are likely to become costlier by 4-5 per cent due to the government’s decision to raise import duty
on crude and refined oil, with immediate effect.
The Ministry of Commerce
on Friday announced increase in import duty
on both crude and refined edible oil, a demand that the domestic seed crushing and refining industry had been making over the past several months. Through the notification, the government raised import duty
on crude and refined oil to 15 per cent and 25 per cent from 7.5 per cent and 15 per cent earlier.
This revision, however, continues with the duty differential on crude and refined oil at 10 per cent, which the industry had urged at 15 per cent make crushing of domestic seeds viable. The low duty differential at 7.5 per cent had discouraged domestic crushing of seeds resulting into many oilseeds
prices slumped to below the minimum support price (MSP), leading farmers to switch to other remunerative crops such as cotton this kharif
“Following the goods and services tax (GST), which is positive for organised edible oil
players, the increase in import duty
on edible oils is a welcome step by the government. The strengthening rupee and low international edible oil
prices combined with a duty differential favouring import of refined edible oils had led to immense pressure on the domestic industry with many crushing and refining facilities on the verge of closure. This will make domestic edible oilseed extraction and refining competitive and give a boost to Indian production of edible oils. It will also help refiners to import more of crude oils as against refined oils earlier for refining locally,” said Dinesh Shahra, Founder and Managing Director, Ruchi Soya Industries
India imports around 15 million tonnes of edible oil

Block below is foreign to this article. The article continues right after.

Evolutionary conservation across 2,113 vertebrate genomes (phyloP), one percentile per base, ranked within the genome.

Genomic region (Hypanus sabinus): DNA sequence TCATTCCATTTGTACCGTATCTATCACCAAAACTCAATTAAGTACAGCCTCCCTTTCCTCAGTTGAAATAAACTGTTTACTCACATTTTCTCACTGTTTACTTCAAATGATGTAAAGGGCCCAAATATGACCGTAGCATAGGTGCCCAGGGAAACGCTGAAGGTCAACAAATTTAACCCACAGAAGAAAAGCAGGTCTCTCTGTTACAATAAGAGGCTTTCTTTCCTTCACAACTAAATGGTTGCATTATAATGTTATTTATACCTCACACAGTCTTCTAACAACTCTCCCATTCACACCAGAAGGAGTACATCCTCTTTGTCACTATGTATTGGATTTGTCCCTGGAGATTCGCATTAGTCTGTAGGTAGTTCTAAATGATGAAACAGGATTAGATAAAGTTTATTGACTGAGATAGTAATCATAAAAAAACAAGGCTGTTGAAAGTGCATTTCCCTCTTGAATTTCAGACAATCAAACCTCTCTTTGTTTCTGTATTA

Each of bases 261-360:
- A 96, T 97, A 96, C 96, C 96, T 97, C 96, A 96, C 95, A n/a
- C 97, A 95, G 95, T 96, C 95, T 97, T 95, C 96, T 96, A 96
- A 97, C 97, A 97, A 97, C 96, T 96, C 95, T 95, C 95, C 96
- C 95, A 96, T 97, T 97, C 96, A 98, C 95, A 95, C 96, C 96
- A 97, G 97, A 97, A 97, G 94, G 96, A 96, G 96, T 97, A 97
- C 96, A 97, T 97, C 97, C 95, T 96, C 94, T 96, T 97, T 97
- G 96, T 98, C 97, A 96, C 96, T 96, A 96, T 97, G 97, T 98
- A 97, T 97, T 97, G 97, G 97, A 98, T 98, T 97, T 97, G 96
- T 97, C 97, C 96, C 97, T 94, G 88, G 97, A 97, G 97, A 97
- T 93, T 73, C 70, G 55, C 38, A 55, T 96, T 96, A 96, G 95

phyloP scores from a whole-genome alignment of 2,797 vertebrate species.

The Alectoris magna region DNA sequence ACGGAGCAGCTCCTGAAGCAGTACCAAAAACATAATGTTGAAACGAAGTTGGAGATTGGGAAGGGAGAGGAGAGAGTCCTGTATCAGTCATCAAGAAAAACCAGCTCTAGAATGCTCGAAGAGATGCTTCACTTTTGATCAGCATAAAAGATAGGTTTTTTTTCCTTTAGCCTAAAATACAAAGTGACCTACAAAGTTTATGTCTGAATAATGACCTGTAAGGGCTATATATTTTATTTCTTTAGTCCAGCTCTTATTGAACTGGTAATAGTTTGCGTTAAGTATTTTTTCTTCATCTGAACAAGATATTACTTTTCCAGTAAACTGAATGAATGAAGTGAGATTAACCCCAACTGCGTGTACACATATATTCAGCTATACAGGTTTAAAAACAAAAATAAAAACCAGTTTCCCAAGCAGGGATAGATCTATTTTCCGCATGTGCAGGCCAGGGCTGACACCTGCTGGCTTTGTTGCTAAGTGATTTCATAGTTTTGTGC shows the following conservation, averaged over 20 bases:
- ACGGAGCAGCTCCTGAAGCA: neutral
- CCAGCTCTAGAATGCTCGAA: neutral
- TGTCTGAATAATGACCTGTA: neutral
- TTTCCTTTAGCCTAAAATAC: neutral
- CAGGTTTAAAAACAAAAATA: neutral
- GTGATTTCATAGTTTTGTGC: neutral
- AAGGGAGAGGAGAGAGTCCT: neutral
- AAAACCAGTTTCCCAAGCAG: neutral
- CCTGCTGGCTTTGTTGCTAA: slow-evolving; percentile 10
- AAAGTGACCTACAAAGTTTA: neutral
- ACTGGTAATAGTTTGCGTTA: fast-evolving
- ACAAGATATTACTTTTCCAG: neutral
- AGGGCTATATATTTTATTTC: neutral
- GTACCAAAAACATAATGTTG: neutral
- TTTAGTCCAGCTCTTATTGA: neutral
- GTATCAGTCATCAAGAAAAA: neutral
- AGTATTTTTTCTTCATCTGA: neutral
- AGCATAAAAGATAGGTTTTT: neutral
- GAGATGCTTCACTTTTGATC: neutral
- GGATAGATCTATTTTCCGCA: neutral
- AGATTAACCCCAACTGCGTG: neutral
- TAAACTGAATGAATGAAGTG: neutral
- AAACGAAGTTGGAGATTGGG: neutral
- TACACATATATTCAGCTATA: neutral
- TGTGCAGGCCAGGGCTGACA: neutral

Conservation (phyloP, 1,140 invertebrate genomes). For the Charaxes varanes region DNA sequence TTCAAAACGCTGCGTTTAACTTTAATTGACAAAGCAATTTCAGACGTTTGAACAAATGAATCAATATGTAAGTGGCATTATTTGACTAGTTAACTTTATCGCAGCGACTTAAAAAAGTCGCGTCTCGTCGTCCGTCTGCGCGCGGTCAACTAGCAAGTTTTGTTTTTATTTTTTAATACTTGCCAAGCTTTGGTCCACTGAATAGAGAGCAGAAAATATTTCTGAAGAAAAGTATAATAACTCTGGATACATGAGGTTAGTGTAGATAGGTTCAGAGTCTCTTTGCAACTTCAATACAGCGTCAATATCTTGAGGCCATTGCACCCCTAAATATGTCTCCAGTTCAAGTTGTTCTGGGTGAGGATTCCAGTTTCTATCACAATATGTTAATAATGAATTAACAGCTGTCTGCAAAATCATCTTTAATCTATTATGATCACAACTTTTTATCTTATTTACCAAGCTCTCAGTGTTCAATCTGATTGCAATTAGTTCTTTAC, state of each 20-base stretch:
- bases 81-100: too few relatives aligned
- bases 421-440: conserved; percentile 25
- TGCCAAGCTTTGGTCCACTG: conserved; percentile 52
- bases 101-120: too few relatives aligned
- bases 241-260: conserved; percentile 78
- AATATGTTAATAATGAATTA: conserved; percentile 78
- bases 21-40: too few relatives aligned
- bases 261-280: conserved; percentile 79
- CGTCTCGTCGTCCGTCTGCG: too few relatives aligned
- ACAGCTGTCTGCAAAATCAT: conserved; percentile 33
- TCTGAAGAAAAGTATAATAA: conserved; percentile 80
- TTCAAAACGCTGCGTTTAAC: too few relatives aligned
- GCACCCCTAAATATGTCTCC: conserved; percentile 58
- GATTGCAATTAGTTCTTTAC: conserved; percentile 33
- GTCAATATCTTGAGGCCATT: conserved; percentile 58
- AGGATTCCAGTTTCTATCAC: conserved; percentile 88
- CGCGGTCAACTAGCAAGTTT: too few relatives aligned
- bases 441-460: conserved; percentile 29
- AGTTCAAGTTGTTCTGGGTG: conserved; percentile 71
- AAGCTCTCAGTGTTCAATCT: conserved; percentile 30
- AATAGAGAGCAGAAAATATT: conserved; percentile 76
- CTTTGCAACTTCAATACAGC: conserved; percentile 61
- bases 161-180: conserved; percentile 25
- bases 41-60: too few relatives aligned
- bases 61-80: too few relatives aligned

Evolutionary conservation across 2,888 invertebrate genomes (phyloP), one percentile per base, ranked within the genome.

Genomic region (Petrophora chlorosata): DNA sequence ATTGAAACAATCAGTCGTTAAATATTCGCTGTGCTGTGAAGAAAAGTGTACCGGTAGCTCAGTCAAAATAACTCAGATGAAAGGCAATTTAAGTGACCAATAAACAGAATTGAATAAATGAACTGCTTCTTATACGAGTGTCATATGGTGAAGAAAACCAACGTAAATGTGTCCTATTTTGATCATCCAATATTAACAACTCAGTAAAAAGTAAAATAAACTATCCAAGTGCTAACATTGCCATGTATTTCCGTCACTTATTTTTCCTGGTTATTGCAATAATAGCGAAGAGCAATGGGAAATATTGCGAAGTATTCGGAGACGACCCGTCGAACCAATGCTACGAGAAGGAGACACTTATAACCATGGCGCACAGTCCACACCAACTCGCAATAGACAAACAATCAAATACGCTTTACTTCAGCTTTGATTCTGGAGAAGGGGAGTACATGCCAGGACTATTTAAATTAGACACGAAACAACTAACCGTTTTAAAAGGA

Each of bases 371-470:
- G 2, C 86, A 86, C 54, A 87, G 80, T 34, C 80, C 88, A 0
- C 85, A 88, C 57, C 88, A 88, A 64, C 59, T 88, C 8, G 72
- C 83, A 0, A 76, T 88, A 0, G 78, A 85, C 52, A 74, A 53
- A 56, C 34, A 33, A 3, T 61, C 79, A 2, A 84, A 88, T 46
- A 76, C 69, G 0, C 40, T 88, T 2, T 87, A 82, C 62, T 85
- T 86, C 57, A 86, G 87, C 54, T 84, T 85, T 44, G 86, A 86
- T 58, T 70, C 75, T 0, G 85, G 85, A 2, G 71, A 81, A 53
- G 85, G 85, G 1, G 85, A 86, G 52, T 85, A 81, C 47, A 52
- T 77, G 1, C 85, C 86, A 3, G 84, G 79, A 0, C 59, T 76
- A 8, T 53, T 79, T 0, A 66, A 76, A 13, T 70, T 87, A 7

to meet the country’s local consumption of around 25 million tonnes. Countries like Malaysia and Indonesia continued to promote their own refineries through levy of export duty on crude oil and exemption on refined oil.
Disparity over crushing of local seeds had left over 2 million tonnes of soybean uncrushed with over two-third of domestic crushing capacity remained idle. Mills preferred to import refined oil for blending directly with the oil of their choice for repacking and distribution for local consumption.
prices would become costlier with mills would get parity from crushing local seeds. But, a marginal increase is unlikely to make a difference for consumers. This will also help increase seed prices for farmers to fetch prices high than the MSP which will encourage them to bring in more sowing area under rabi crop,” said B V Mehta, Executive Director, The Solvent Extractors’ Association of India (SEA), the apex industry body.
The government’s decision to raise edible oil
import duty, however, has come a little late as over 80-90 per cent of kharif
sowing has got over by now which reported a sharp decline in sowing area. Soybean, for example, has reported around 2 million ha of less sowing this season which feared lower output despite having forecast of normal monsoon.
“Until farmers get remunerative price for their seeds, they would continue to switch to other crops. To make the seed price remunerative, the government needs to draw a long term policy to make India a step closer to self reliance,” said Atul Chaturvedi, Chief Executive Officer, Adani Wilmar Ltd, the producer of Fortune brand edible oils.
Meanwhile, a good monsoon will push up availability of domestic oilseeds
and combined with the increased import duty, will allow Indian edible oil
processors to compete on an even ground with imports.